The third time was the charm for the Department of Fisheries and Oceans (DFO) session with fishermen on Fogo Island. The meeting was cancelled twice because of weather and department members being unable to attend. The meeting finally went ahead on Feb. 13 with approximately 30 area fishermen in attendance. When talking about concerns in the fishery, they held nothing back – which is exactly what Ron Burton, area director for DFO, was looking for. >click to read< 11:50

This Day In Icelandic History: The First Casualty Of The Cod Wars Strikes

1976 was the year the Cod Wars between Iceland and Britain ended, but it was not without at least one casualty. The Cod Wars comprised a series of conflicts between Iceland and Great Britain over the use of fishing waters in the North Atlantic. Clashes between the two nations were, for the most part, bloodless. British warships and Icelandic trawlers would get intimidatingly close to one another, sometimes even ramming one another, but for much of the time the conflict was diplomatic. All that would change on February 19 of 1976. >click to read< 10:11

Cuomo’s Curse: Wind Power Obsession Leaves New Yorkers with Rocketing Power Bills

If wind power really is cheap and getting cheaper all the time, why is it that every State or Nation ‘powered’ by the weather is suffering power prices magnitudes higher than those that continue merrily chugging away on coal, gas or nuclear power?.,,, Since 2015, Gov. Cuomo has been hyping his scheme to remake the state’s electric grid so that by 2030 half of the state’s electricity will come from renewable sources.,, To protect their interests, fishermen and fishmongers from New York, New Jersey, Rhode Island and Massachusetts have filed a federal lawsuit,,, >click to read< 09:02

Canada to introduce mandatory reporting of whale interactions this year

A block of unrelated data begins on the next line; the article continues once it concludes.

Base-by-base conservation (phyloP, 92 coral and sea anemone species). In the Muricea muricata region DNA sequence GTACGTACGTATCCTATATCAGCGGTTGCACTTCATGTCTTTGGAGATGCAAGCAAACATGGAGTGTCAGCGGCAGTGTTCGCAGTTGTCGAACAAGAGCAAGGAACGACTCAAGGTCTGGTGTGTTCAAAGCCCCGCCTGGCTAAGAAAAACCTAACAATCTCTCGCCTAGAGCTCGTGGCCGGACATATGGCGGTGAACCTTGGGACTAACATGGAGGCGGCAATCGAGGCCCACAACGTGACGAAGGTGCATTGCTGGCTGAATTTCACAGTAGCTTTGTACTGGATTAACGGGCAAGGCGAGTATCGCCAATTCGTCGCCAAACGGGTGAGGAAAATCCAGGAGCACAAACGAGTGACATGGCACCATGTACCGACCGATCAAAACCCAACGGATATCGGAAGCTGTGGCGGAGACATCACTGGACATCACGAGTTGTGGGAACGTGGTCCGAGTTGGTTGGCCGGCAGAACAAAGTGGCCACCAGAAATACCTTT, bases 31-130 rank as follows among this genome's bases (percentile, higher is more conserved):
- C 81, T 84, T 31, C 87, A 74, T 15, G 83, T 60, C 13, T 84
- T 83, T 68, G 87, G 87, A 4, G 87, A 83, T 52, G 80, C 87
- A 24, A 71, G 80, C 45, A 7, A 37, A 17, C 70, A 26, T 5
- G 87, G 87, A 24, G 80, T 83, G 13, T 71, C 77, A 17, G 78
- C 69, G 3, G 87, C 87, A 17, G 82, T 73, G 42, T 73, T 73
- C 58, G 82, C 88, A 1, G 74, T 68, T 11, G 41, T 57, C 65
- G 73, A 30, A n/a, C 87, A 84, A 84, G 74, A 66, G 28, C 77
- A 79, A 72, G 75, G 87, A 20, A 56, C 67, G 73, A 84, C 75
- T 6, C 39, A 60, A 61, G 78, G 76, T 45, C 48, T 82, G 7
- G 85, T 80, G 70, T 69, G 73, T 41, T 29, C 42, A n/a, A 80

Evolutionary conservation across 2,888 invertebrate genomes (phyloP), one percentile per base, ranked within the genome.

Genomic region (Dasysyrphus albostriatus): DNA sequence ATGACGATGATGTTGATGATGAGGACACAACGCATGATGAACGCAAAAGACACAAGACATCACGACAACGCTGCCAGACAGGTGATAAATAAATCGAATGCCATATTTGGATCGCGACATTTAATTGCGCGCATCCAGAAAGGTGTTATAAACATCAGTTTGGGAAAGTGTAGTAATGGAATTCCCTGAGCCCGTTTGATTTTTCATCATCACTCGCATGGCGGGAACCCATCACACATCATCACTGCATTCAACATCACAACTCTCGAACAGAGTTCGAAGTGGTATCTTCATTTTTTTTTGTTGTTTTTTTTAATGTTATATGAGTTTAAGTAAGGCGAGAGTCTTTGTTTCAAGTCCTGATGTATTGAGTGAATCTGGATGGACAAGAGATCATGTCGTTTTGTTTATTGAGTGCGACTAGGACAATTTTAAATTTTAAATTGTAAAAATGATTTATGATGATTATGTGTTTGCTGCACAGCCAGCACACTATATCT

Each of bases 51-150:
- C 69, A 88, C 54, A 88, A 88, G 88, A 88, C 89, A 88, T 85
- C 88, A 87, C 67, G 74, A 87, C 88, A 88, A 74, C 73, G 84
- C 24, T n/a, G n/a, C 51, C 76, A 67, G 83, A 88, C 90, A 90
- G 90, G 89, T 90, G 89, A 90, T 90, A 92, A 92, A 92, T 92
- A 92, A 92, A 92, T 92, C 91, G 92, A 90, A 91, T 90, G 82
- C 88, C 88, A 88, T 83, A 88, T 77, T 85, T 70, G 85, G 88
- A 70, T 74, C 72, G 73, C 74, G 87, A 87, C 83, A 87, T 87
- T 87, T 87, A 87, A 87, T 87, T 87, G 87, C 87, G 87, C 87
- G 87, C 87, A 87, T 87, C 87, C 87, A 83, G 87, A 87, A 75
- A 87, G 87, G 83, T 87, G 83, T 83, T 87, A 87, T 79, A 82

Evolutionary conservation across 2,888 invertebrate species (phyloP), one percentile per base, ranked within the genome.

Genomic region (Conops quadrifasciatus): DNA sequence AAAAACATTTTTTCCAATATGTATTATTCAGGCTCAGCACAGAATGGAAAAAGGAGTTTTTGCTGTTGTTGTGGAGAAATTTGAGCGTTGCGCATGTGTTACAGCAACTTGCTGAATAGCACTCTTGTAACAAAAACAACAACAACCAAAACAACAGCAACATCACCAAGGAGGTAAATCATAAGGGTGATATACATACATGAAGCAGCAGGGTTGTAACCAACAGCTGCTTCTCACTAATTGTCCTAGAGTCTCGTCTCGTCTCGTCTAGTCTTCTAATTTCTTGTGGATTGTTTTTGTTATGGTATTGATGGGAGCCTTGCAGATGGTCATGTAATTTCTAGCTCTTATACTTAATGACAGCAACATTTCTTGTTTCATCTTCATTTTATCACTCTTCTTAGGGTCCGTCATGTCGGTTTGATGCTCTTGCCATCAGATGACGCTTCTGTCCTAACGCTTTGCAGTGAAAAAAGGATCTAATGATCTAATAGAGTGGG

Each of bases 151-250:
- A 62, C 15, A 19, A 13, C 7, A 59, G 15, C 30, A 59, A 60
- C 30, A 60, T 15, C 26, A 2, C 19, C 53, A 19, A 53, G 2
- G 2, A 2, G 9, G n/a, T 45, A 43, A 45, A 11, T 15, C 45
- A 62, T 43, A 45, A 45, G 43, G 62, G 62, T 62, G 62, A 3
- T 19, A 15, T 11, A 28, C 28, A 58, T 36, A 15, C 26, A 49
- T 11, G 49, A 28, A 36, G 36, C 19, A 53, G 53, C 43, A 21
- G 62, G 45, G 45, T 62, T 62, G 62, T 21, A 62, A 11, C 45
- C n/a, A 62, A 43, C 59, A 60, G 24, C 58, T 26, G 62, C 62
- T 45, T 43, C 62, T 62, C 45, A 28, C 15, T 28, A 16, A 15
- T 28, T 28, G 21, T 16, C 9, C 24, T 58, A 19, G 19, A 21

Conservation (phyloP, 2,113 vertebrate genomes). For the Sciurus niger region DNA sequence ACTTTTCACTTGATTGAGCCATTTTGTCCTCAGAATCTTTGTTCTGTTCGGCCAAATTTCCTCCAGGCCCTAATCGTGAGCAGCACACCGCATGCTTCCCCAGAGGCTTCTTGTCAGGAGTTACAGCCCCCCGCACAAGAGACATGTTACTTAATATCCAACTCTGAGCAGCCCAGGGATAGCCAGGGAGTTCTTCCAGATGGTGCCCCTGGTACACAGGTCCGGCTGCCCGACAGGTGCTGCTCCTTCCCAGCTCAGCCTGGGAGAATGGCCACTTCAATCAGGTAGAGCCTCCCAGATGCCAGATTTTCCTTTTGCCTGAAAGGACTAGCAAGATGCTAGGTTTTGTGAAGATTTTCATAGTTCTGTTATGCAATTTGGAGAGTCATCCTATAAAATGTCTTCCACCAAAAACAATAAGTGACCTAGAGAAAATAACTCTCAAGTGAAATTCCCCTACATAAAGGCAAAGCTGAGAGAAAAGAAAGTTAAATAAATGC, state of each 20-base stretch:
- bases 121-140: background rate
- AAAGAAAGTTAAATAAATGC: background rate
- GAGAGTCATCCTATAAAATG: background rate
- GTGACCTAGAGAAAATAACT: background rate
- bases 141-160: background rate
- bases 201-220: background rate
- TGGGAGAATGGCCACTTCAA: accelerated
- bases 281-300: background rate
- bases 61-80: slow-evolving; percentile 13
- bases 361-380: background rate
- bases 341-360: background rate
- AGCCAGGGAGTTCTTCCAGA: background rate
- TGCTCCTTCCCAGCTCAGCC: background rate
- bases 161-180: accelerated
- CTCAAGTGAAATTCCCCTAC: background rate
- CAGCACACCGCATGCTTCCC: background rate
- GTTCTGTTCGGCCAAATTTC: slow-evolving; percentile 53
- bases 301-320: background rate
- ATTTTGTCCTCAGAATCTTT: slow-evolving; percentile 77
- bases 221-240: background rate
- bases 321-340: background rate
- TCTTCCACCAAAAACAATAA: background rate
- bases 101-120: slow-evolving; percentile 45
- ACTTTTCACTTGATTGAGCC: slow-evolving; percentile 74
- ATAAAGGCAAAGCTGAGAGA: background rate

“Save the Whales” will take on new importance for Canadian fishermen in 2018 as the Department of Fisheries and Oceans introduces mandatory reporting for interactions Canada’s commercial fishing fleets have with marine mammals. The deaths of a dozen critically endangered right whales in the Gulf of St. Lawrence last year is the driving force behind the effort, which has already resulted in changes in the Gulf of St. Lawrence snow crab fishery, whose gear has been implicated in some of the deaths. >click to read<08:18

Deepwater Wind Hires New Fisheries Liaison, Continues Search for Long Island Fishery Representative

Deepwater Wind’s new Fisheries LIaison, retired commercial fisherman Rodney Avila of New Bedford, Mass., will be on the East End all week meeting with potential independent fisheries representative candidates for the South Fork Wind Farm off of Montauk, while the East Hampton Town Trustees have issued a detailed set of requests for Community Benefit Projects they’d like to see Deepwater Wind fund on behalf of fisheries here. Deepwater Wind, the developers of the first U.S. offshore wind farm off Block Island, is planning to build,,, >click to read< 21:27

SMU students hoping to save whales with ropeless fishing gear

A trio of graduate students at Saint Mary’s University is building a fishing gear prototype that could help lobster and crab fishermen save money by reducing lost traps and save whales and other marine life from becoming entangled in ropes. Ross Arsenault and Aaron Stevenson are in the two-year masters of technology entrepreneurship and innovation program, while Maxwell Poole is taking a masters of applied health services research.,,, Then, the students heard about the crisis facing the endangered North Atlantic right whale, which was dying in record numbers in Canadian waters last year. >click to read< 18:28

The Shutdown